A client of Florida attorney, Howard Cintron, counted 700 bedbug bites after spending only one night at a luxury hotel. On a Hilton NY guest (April 15, 2010) had many bites on arms and legs after spending 9 nights at the property. Another Hilton NY guest (August 14, 2010) describes her experience, “My husband was bitten by bed bugs numerous times on his torso and underarm.” They notified the property by email and telephone calls but were “ignored.”

Why do hoteliers and cruise ships try to deny their bedbug invasion? First of all, the pest control remedies are very expensive and reported to be (at a minimum) between US$900 and US$1,500 per inspection. However, if a heating or freezing treatment is required, the costs escalate to US$2,000 per treatment, and it takes several visits to destroy bugs and eggs. A full-blown invasion could cost in excess of US$50,000-US$60,000. Treatments include pyrethroid chemicals, cold/heat applications, steam, and vacuuming. Trained beagles are sometimes used at a cost of US$1,200 per unit. Additional expenditures include negative publicity, the erosion of brand value, keeping rooms out-of-inventory for weeks or months, a decline in room reservations, and a corresponding loss in restaurant and bar revenue.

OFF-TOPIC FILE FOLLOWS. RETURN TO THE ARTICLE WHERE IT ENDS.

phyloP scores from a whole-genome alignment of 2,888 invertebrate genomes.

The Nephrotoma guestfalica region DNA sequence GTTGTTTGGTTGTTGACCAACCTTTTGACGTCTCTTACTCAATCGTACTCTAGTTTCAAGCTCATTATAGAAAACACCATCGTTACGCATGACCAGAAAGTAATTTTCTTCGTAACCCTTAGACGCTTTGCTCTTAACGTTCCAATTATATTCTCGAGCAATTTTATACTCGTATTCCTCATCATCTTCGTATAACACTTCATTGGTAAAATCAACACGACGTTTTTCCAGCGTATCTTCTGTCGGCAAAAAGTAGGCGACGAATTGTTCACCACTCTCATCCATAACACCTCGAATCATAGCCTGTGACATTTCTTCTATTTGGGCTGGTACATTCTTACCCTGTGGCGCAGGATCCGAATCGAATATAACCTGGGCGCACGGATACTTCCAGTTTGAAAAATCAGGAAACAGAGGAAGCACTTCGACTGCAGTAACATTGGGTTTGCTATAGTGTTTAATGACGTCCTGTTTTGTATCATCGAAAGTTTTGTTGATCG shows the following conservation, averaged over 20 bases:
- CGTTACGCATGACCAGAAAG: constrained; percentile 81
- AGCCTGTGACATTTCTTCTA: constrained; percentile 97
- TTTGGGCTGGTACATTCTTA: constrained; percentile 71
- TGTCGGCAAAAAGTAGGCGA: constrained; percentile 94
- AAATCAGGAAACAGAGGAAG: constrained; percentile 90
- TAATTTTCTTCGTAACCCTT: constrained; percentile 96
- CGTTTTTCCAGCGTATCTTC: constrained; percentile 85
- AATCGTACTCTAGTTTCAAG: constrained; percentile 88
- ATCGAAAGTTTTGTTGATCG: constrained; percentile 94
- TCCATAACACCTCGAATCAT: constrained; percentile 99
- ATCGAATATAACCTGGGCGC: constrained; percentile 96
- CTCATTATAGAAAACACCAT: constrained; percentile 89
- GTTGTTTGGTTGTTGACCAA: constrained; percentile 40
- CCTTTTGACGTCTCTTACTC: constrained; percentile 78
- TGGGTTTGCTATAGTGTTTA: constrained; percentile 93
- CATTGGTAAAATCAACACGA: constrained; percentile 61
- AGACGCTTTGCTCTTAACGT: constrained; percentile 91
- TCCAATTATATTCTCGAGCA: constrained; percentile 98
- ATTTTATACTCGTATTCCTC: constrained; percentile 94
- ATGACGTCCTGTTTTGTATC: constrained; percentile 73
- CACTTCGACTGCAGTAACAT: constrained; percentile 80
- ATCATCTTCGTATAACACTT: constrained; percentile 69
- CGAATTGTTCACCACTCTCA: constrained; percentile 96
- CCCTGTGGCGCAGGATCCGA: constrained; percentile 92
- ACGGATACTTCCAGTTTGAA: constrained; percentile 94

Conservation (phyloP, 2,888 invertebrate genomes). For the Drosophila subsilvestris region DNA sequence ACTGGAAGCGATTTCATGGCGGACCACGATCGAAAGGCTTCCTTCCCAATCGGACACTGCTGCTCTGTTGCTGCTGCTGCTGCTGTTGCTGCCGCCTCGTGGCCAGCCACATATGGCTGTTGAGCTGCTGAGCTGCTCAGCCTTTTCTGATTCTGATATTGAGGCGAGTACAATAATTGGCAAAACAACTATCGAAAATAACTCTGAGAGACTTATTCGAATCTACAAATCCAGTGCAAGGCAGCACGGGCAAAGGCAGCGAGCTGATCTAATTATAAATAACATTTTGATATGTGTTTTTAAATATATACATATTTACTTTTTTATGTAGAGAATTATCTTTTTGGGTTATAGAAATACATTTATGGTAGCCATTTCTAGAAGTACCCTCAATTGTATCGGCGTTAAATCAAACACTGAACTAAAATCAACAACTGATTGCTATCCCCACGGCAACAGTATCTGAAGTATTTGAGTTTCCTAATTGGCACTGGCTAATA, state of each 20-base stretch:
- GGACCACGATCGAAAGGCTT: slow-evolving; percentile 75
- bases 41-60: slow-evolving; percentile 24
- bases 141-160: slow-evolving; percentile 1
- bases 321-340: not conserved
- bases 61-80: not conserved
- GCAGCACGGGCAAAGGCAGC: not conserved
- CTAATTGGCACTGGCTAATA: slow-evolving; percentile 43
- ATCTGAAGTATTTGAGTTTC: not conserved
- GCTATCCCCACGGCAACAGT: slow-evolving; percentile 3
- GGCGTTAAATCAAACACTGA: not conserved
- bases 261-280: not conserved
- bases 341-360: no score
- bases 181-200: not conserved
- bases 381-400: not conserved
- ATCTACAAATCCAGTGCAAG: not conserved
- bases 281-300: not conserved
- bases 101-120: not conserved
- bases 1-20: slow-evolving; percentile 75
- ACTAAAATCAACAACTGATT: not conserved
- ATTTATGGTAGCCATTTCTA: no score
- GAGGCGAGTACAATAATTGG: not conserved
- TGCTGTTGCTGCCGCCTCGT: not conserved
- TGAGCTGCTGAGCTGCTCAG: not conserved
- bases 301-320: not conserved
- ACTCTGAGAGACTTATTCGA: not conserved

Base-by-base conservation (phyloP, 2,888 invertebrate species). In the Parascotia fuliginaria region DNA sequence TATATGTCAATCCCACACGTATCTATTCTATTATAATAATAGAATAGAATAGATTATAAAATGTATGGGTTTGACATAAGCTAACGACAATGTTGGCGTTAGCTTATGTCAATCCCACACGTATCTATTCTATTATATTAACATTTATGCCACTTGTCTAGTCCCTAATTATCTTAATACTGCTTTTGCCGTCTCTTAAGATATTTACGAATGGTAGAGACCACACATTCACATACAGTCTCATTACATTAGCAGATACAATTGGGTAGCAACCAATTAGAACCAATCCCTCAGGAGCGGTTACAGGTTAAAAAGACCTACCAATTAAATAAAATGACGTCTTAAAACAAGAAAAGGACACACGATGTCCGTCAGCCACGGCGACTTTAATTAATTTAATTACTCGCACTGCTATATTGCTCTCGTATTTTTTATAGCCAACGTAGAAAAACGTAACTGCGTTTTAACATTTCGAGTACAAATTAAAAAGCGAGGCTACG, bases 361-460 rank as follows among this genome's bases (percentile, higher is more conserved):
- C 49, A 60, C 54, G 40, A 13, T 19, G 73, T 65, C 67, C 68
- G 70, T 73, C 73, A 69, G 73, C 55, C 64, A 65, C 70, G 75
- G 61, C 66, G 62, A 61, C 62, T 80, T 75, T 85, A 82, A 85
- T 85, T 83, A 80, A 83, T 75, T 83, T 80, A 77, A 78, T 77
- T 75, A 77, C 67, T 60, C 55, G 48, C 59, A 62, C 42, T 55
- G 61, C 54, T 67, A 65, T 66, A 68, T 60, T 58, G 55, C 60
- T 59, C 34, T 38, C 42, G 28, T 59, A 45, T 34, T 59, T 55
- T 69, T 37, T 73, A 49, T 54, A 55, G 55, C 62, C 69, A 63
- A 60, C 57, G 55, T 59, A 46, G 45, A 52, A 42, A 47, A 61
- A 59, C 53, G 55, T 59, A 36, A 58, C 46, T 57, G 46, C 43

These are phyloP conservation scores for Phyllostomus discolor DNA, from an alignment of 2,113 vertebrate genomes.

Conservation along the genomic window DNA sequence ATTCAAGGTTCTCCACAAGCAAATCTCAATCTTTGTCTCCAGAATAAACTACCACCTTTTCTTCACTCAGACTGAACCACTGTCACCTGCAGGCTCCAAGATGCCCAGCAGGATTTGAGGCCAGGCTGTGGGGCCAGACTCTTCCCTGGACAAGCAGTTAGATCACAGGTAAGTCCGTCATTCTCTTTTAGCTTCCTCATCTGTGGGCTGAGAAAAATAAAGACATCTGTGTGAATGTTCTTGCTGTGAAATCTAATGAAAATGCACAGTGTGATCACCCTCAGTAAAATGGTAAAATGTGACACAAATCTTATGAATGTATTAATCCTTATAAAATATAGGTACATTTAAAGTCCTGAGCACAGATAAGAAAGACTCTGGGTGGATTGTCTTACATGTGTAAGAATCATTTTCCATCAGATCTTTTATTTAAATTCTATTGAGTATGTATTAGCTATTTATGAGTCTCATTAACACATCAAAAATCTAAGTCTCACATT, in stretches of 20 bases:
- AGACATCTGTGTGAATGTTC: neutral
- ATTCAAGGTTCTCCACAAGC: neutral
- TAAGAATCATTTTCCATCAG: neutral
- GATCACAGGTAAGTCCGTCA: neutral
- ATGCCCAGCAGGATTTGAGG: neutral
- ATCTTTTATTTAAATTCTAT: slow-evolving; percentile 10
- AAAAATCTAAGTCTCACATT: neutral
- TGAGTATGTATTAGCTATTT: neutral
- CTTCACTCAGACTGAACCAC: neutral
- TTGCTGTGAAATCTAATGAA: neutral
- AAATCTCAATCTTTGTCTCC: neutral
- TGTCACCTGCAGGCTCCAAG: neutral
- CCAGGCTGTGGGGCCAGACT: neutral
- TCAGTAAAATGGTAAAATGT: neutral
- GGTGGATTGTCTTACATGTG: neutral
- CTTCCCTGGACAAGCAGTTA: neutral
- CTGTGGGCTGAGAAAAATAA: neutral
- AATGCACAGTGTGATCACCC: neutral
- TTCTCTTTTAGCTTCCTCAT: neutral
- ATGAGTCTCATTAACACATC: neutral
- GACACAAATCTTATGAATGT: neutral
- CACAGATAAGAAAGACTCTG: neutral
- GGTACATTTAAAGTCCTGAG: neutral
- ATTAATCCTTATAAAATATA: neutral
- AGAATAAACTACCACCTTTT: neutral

According to Professors Alvaro Romero, Michael Potter, and Kenneth Haynes, the current arsenal of products used to keep the bedbugs at bay may be losing potency. In their study they found that bedbugs that had never been exposed to pyrethroids suffered 100 percent mortality, while other strains were essentially immune to the treatments. There is concern that the resistance “while not universal may be widespread.” The findings were “…worrisome but not unexpected.” What the researchers found troubling is that there are few alternatives to pyrethroid as other viable options are regulatory restricted in use. While dusts containing silica gel or diatomaceous earth kill pyrethroid-resistant bugs, the “…utility of dusts is limited by where they can be legally or prudently applied.”

Step It Up A Notch
Up to this point, bedbug bites have been considered to be an annoyance, but not a serious medical problem. However, recently Professors Potter, Haynes and Romero have reported that infection from the bites is a possibility, “Community acquired MRSA (methicillin resistant Staphlocococcus aureus) is a growing concern and at least one lawsuit has been filed claiming a connection between bedbug bites and MRSA.”

I Will Sue You
According to Attorney Cintron, many bedbug lawsuits are settled out of court and linked to confidentiality agreements; however, there is a reported Helmsley Enterprise case (2004) resulted in US$150,000 settlement. In 2009, a hotel guest sued La Coquille Motel in Virginia Beach, Virginia for US$100,000 because of the medical and psychological damage to a family member from bedbug bites. In New York, a Chicago woman sued a hotel for US$20 million after waking up with over 600 bites.